Equipment Leasing and Finance Industry Confidence Holds Steady in July
JUL 16, 2020 - 7:23 am
According to the July 2020 Monthly Confidence Index for the Equipment Finance Industry from the Equipment Leasing & Finance Foundation, confidence in the equipment finance market is 45.3, steady with the June index of 45.8.
“We continue to find solutions for our customers as they traverse through the COVID crisis,” Michael Romanowski, president of Farm Credit Leasing, said. “In some cases, we are providing leasing solutions to customers who have not considered leasing in the past. We expect these new relationships to continue to grow even after the pandemic has moved on.”
When asked to assess their business conditions over the next four months, 21.4% of executives said they believe business conditions will improve over the next four months, down from 37% in June. Meanwhile, 50% believe business conditions will remain the same over the next four months, an increase from 18.5% the previous month. In addition, 28.6% believe business conditions will worsen, a decrease from 44.4% in June.
“Business volume is strong and we are maintaining portfolio performance,” David Normandin, CLFP, president and CEO of Wintrust Specialty Finance, said. “Yields are better and COVID affected accounts continue to fall.”
The survey showed that 14.3% of the respondents believe demand for leases and loans to fund capital expenditures (capex) will increase over the next four months, down from 18.5% in June. A majority (64.3%) believe demand will “remain the same” during the same four-month time period, an increase from 44.4% the previous month, while 21.4% believe demand will decline, a decrease from 37% in June.
“We are starting to see some spending, possibly pent-up demand, with businesses that had put acquisitions on hold at the onset of COVID-19,” Bruce J. Winter, president of FSG Capital, said. “Stronger borrowers are looking to take advantage of the situation and tuck in, or otherwise acquire weaker competitors.”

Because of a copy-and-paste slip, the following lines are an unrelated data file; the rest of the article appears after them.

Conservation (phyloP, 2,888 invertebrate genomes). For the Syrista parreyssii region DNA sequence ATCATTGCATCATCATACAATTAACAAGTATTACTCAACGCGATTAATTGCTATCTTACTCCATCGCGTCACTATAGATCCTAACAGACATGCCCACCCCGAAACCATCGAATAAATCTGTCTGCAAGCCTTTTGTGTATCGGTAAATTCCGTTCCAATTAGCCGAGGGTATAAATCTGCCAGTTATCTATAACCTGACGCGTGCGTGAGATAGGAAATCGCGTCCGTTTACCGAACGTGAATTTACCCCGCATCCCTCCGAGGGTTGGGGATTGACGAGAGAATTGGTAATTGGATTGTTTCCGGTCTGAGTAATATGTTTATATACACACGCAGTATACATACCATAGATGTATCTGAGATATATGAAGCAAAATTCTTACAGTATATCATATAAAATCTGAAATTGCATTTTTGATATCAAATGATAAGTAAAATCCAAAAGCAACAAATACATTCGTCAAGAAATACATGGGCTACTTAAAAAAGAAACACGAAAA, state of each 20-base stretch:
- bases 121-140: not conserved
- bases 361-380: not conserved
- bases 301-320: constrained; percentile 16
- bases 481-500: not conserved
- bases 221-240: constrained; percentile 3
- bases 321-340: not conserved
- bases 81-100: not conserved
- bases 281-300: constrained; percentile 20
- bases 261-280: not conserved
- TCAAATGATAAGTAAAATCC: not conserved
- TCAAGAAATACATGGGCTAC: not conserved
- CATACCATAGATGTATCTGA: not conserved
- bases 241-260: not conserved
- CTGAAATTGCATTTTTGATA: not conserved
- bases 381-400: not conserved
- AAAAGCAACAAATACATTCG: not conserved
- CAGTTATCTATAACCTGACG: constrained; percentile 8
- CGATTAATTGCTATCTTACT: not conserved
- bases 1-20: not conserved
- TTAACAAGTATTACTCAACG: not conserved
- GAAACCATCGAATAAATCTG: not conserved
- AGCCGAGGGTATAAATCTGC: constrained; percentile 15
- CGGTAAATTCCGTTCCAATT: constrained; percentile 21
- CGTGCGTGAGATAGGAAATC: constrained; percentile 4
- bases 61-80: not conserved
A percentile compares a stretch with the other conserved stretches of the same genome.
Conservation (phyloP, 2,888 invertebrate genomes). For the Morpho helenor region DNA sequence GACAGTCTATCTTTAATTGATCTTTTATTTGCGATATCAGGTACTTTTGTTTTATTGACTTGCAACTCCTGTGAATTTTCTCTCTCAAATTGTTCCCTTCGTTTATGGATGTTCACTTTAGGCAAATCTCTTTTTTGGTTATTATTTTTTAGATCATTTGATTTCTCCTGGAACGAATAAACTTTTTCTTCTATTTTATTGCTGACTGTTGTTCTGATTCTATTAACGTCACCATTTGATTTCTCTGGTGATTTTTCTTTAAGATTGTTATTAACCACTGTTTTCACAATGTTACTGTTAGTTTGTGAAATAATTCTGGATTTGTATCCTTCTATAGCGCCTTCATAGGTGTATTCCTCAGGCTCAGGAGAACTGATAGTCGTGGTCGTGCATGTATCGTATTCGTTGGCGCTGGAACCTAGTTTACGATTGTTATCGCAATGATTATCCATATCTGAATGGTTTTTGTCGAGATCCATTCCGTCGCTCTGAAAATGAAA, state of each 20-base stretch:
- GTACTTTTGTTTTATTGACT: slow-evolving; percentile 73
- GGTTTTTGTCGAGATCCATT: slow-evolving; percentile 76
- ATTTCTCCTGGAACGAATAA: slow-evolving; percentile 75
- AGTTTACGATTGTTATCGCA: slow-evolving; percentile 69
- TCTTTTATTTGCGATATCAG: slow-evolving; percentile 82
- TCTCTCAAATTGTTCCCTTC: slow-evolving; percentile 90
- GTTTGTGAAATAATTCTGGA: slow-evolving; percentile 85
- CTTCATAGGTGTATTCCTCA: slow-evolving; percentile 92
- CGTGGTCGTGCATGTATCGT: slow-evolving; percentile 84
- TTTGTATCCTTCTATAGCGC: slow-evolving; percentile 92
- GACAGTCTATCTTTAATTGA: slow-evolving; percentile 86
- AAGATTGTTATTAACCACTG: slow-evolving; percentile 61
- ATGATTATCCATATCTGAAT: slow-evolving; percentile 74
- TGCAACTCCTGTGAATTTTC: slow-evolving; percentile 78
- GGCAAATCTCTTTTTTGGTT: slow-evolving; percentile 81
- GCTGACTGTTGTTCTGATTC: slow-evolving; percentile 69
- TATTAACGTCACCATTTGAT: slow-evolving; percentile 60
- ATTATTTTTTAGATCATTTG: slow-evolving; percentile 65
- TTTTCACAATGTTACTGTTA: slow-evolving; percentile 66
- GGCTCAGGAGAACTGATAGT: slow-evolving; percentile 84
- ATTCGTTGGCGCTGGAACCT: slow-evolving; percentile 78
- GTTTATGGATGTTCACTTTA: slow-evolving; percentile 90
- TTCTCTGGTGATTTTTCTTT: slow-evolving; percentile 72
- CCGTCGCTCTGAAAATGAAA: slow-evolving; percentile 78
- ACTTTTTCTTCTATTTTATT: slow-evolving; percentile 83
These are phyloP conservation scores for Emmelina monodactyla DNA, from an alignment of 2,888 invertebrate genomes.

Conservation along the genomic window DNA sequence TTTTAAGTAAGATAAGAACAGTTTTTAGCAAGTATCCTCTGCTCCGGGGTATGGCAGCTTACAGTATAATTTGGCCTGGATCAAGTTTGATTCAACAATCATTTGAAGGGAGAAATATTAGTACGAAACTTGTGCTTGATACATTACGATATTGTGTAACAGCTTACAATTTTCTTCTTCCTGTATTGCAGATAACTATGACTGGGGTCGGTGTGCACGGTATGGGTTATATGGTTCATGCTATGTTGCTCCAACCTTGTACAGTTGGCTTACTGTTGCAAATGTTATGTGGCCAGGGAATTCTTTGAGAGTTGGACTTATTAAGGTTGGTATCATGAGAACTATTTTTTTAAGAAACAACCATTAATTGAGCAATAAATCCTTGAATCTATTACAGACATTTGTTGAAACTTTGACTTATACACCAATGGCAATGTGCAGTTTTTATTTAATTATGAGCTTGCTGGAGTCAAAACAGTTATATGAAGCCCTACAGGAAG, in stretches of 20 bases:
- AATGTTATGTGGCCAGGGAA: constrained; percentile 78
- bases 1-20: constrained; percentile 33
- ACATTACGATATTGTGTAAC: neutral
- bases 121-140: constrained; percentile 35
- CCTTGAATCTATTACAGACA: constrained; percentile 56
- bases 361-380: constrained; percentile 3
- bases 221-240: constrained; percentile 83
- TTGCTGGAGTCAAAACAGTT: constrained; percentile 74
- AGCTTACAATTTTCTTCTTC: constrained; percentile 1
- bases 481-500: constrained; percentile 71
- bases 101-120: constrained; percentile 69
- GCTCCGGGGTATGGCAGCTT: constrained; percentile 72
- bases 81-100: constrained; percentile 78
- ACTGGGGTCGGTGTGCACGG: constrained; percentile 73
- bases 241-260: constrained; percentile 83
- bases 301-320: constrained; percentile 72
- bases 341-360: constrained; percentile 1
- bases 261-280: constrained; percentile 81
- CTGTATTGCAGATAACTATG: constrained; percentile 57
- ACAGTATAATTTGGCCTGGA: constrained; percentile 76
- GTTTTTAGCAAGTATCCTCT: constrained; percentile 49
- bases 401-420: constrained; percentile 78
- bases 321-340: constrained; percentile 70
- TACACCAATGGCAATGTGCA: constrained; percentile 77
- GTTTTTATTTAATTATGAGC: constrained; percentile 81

According to the survey, 10.7% of respondents expect more access to capital to fund equipment acquisitions over the next four months, up from 7.4% in June. Meanwhile, 78.6% of executives expect the “same” access to capital to fund business, a decrease from 85.2% last month, and 10.7% expect “less” access to capital, an increase from 7.4% the previous month.
When asked, 7.1% of the executives reported they expect to hire more employees over the next four months, relatively unchanged from 7.4% in June. A majority (75%) expect no change in headcount over the next four months, a decrease from 85.2% last month, and 17.9% expect to hire fewer employees, up from 7.4% the previous month.
None of the leadership evaluated the current U.S. economy as “excellent,” unchanged from the previous month. In addition, 39.3% of the leadership evaluated the current U.S. economy as “fair,” up from 22.2% in June, while 60.7% evaluated it as “poor,” down from 77.8% last month.
The survey revealed that 25.9% of respondents believe that U.S. economic conditions will get “better” over the next six months, a decrease from 55.6% in June. More than half (55.6%) believe the U.S. economy will “stay the same” over the next six months, an increase from 25.9% last month, while 18.5% believe economic conditions in the U.S. will worsen over the next six months, unchanged from the previous month.